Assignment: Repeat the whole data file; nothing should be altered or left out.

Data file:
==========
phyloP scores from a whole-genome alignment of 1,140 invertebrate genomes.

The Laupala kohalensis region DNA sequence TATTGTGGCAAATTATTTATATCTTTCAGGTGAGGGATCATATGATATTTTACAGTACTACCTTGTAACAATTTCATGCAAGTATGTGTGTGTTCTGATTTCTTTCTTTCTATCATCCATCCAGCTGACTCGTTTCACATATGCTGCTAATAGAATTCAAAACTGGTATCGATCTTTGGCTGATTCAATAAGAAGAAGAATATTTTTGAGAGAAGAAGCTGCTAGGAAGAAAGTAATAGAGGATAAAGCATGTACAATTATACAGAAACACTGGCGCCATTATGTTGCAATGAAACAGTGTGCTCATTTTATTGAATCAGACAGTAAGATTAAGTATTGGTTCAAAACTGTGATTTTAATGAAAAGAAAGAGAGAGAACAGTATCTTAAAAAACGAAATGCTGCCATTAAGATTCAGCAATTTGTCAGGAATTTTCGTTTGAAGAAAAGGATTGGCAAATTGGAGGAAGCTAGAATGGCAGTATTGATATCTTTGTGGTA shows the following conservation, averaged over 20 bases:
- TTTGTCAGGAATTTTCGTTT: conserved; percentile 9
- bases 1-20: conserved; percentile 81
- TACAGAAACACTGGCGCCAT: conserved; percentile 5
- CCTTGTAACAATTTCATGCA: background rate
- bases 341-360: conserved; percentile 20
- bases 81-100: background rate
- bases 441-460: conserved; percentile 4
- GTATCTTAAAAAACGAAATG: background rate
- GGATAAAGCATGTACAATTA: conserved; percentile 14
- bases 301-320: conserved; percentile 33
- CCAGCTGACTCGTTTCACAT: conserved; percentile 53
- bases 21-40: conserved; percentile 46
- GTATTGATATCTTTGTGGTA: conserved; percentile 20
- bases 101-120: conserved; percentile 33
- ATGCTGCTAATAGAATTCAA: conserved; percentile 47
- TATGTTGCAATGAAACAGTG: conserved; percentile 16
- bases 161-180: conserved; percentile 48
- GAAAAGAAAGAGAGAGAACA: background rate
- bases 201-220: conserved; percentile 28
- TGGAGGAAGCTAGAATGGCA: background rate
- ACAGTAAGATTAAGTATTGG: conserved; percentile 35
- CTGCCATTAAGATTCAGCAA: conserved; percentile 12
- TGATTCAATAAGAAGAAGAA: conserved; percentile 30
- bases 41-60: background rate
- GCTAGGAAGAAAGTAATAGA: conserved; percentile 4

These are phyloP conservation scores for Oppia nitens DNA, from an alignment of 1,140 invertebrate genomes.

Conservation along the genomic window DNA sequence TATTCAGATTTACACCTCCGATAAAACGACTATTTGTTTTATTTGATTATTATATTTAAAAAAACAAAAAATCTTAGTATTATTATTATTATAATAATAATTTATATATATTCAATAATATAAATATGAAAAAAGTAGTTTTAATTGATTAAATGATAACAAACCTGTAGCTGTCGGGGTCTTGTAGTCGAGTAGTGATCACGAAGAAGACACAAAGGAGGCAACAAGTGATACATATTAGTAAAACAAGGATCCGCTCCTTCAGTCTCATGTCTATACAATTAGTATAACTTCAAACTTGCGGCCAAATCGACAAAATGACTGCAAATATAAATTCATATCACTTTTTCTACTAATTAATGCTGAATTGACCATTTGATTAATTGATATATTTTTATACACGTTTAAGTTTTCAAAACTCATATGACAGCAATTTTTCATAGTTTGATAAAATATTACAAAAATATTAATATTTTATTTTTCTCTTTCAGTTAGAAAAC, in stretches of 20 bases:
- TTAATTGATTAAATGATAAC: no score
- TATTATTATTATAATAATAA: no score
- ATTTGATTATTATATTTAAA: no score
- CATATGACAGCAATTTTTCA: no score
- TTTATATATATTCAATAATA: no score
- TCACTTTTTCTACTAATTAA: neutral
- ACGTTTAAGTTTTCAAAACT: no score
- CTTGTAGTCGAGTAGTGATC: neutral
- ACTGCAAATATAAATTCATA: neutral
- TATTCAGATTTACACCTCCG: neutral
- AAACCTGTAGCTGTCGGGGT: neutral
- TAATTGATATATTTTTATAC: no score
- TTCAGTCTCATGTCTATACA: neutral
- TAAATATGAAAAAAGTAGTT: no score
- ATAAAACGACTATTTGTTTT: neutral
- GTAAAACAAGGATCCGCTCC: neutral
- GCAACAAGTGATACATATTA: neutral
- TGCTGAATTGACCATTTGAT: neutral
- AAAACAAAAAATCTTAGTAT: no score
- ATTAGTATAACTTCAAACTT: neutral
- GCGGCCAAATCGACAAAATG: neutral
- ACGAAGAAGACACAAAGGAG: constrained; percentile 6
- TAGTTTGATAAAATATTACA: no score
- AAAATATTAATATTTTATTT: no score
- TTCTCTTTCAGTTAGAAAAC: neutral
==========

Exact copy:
phyloP scores from a whole-genome alignment of 1,140 invertebrate genomes.

The Laupala kohalensis region DNA sequence TATTGTGGCAAATTATTTATATCTTTCAGGTGAGGGATCATATGATATTTTACAGTACTACCTTGTAACAATTTCATGCAAGTATGTGTGTGTTCTGATTTCTTTCTTTCTATCATCCATCCAGCTGACTCGTTTCACATATGCTGCTAATAGAATTCAAAACTGGTATCGATCTTTGGCTGATTCAATAAGAAGAAGAATATTTTTGAGAGAAGAAGCTGCTAGGAAGAAAGTAATAGAGGATAAAGCATGTACAATTATACAGAAACACTGGCGCCATTATGTTGCAATGAAACAGTGTGCTCATTTTATTGAATCAGACAGTAAGATTAAGTATTGGTTCAAAACTGTGATTTTAATGAAAAGAAAGAGAGAGAACAGTATCTTAAAAAACGAAATGCTGCCATTAAGATTCAGCAATTTGTCAGGAATTTTCGTTTGAAGAAAAGGATTGGCAAATTGGAGGAAGCTAGAATGGCAGTATTGATATCTTTGTGGTA shows the following conservation, averaged over 20 bases:
- TTTGTCAGGAATTTTCGTTT: conserved; percentile 9
- bases 1-20: conserved; percentile 81
- TACAGAAACACTGGCGCCAT: conserved; percentile 5
- CCTTGTAACAATTTCATGCA: background rate
- bases 341-360: conserved; percentile 20
- bases 81-100: background rate
- bases 441-460: conserved; percentile 4
- GTATCTTAAAAAACGAAATG: background rate
- GGATAAAGCATGTACAATTA: conserved; percentile 14
- bases 301-320: conserved; percentile 33
- CCAGCTGACTCGTTTCACAT: conserved; percentile 53
- bases 21-40: conserved; percentile 46
- GTATTGATATCTTTGTGGTA: conserved; percentile 20
- bases 101-120: conserved; percentile 33
- ATGCTGCTAATAGAATTCAA: conserved; percentile 47
- TATGTTGCAATGAAACAGTG: conserved; percentile 16
- bases 161-180: conserved; percentile 48
- GAAAAGAAAGAGAGAGAACA: background rate
- bases 201-220: conserved; percentile 28
- TGGAGGAAGCTAGAATGGCA: background rate
- ACAGTAAGATTAAGTATTGG: conserved; percentile 35
- CTGCCATTAAGATTCAGCAA: conserved; percentile 12
- TGATTCAATAAGAAGAAGAA: conserved; percentile 30
- bases 41-60: background rate
- GCTAGGAAGAAAGTAATAGA: conserved; percentile 4

These are phyloP conservation scores for Oppia nitens DNA, from an alignment of 1,140 invertebrate genomes.

Conservation along the genomic window DNA sequence TATTCAGATTTACACCTCCGATAAAACGACTATTTGTTTTATTTGATTATTATATTTAAAAAAACAAAAAATCTTAGTATTATTATTATTATAATAATAATTTATATATATTCAATAATATAAATATGAAAAAAGTAGTTTTAATTGATTAAATGATAACAAACCTGTAGCTGTCGGGGTCTTGTAGTCGAGTAGTGATCACGAAGAAGACACAAAGGAGGCAACAAGTGATACATATTAGTAAAACAAGGATCCGCTCCTTCAGTCTCATGTCTATACAATTAGTATAACTTCAAACTTGCGGCCAAATCGACAAAATGACTGCAAATATAAATTCATATCACTTTTTCTACTAATTAATGCTGAATTGACCATTTGATTAATTGATATATTTTTATACACGTTTAAGTTTTCAAAACTCATATGACAGCAATTTTTCATAGTTTGATAAAATATTACAAAAATATTAATATTTTATTTTTCTCTTTCAGTTAGAAAAC, in stretches of 20 bases:
- TTAATTGATTAAATGATAAC: no score
- TATTATTATTATAATAATAA: no score
- ATTTGATTATTATATTTAAA: no score
- CATATGACAGCAATTTTTCA: no score
- TTTATATATATTCAATAATA: no score
- TCACTTTTTCTACTAATTAA: neutral
- ACGTTTAAGTTTTCAAAACT: no score
- CTTGTAGTCGAGTAGTGATC: neutral
- ACTGCAAATATAAATTCATA: neutral
- TATTCAGATTTACACCTCCG: neutral
- AAACCTGTAGCTGTCGGGGT: neutral
- TAATTGATATATTTTTATAC: no score
- TTCAGTCTCATGTCTATACA: neutral
- TAAATATGAAAAAAGTAGTT: no score
- ATAAAACGACTATTTGTTTT: neutral
- GTAAAACAAGGATCCGCTCC: neutral
- GCAACAAGTGATACATATTA: neutral
- TGCTGAATTGACCATTTGAT: neutral
- AAAACAAAAAATCTTAGTAT: no score
- ATTAGTATAACTTCAAACTT: neutral
- GCGGCCAAATCGACAAAATG: neutral
- ACGAAGAAGACACAAAGGAG: constrained; percentile 6
- TAGTTTGATAAAATATTACA: no score
- AAAATATTAATATTTTATTT: no score
- TTCTCTTTCAGTTAGAAAAC: neutral